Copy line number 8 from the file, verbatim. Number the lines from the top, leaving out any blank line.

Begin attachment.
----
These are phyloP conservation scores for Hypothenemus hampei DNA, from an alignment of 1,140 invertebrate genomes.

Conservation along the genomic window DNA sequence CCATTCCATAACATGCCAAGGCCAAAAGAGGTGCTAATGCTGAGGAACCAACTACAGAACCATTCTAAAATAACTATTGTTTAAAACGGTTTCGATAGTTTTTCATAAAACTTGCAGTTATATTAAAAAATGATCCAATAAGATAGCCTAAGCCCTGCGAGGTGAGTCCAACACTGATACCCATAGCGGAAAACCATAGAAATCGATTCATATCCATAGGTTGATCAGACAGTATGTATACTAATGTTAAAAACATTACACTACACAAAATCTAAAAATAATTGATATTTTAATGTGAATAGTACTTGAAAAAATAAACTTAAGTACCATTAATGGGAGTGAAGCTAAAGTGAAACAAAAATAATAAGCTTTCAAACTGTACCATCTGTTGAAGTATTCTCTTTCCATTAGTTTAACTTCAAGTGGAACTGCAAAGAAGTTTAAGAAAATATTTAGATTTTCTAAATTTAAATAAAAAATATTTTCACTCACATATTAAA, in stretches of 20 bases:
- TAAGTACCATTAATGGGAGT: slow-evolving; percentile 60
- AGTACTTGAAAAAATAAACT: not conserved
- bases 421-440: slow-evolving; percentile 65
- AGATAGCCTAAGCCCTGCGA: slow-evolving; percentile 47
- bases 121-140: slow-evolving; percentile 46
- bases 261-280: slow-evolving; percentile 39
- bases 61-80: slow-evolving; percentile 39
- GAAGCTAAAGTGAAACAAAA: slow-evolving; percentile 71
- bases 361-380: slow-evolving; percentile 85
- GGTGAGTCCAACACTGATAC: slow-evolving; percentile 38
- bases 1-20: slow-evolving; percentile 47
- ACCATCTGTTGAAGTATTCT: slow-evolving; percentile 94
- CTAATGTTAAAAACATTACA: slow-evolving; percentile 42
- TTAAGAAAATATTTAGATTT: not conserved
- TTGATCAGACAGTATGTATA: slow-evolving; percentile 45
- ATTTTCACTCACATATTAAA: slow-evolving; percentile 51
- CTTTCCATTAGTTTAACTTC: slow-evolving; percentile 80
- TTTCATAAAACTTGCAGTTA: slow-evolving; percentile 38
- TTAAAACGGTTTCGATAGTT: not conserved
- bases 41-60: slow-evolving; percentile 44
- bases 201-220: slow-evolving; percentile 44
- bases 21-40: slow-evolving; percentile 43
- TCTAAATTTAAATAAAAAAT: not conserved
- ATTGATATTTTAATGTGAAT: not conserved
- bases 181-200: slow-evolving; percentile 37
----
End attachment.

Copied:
- bases 261-280: slow-evolving; percentile 39